Above you have the regular pour of Batch A. The only difference I noticed between today and yesterday was the absence of the oils on the surface. Not sure what would cause this but...okay. The flavor was, as far as I could tell, identical to yesterdays brew. One thing I did not note yesterday, and which happened again today was I had to change the filter in the middle of straining Batch A because of an excess of fine particles. This was not the case for Batch B - which was identical with the exception of the n2o.

Above you have the aerated pour of Batch A. My process was the same as yesterday, pouring the coffee between two glasses 20 times. The bubbles you see on the surface are there because this was the last cup I poured before snapping pictures - it did not have time for them to work their way out. 

 This was the regular pour for Batch B - it looks a little weird in the picture mostly because its a crappy picture. This looked identical to the aerated pour which is pictured below - showing the clarity much better.

Okay so..Batch A tasted more or less so exactly the same as yesterday. The aerated pour wasn't quite as mellow as I remembered it being yesterday, but it was still my favorite pour by a large margin. Batch B tasted much more like Batch A that the hot automatic drip did - making the comparison a little more difficult today. For the most part Batch B just tasted like a slightly watered down version of Batch A. As I mentioned above, and from what you can see in the pictures - Batch A was much more opaque than Batch B. From what I understand of coffee brewing in general - the pressure on the grinds when you make espresso helps extract oils which emulsify and become the crema in the end. My best guess here? The pressure in the isi canister is much greater than what is produced in an espresso machine - so maybe the oils are suspended throughout the coffee rather than in crema on top?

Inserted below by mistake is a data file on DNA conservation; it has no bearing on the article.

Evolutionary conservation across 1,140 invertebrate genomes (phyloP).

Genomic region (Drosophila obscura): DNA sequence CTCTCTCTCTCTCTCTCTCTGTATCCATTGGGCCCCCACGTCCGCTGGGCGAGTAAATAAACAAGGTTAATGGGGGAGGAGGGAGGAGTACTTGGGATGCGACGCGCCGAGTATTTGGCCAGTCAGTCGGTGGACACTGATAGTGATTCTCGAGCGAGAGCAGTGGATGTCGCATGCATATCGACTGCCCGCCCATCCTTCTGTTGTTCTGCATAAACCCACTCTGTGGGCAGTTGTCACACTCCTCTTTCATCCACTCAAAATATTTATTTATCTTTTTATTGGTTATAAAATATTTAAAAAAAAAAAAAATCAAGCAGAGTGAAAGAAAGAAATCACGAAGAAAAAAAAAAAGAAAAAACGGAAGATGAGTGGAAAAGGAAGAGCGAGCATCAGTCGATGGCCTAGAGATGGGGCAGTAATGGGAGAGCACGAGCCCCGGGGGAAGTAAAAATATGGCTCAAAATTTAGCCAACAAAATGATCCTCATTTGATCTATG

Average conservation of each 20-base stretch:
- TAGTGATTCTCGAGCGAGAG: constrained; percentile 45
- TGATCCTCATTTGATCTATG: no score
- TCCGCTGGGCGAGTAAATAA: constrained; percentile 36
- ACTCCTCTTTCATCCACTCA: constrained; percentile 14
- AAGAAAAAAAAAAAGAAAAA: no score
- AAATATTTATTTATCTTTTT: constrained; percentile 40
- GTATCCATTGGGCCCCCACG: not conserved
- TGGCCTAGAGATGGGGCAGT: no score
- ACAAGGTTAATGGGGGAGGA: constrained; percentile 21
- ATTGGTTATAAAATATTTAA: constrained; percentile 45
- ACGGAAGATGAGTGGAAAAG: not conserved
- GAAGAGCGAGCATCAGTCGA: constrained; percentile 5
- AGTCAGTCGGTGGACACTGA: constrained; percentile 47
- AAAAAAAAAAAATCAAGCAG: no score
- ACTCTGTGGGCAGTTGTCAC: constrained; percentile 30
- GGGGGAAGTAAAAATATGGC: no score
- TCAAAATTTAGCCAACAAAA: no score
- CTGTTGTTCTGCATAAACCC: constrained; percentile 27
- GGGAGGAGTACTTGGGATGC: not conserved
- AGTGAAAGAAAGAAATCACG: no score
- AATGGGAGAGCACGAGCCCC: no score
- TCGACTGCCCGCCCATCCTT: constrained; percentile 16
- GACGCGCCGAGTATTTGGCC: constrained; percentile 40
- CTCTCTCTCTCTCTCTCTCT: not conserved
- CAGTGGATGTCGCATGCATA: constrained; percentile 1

Or maybe Im an idiot. 

So top to bottom. Best to worst. My favorite was the aerated pour of the cold n2o brew. A distant second  would be the regular pour of the regular cold brew. Just a hair behind that would be the regular pour of the cold n2o brew. And in last place is the aerated pour of the regular cold brew. 

Thursday, August 25, 2011

Adventures in Coffee Making Part I

Okay - so first things first. Im going to apologize now for the less than stellar photography in this post. Everything was done in a bit of a rush and I can see that its going to require a bit more thought and maybe even breaking out my 'real' camera. These coffee posts are going to be..on going - so it will be fun to see the evolution of the photograph...I guess.

So a friend and I have been randomly bullshitting about coffee and fun ways of brewing it (stemming from him having some ordeal with a broken burr grinder and a coffee snob, and me then talking about the old silex that was found in my attic). So fast forward a bit and I was sitting around thinking about making some desserts and how I have yet to use my iSi canister that Ive had for about a year...and I remember reading about how you can make instant infusions with the iSi canister. For some reason the first thing that came to mind was coffee...and then I was off, in the bowels of the internet, trying to find any information I could possibly come up with. And there was a couple sites that had talked about playing with it. And I mean a in two. Im sure theres more but my googling skills are only so-so.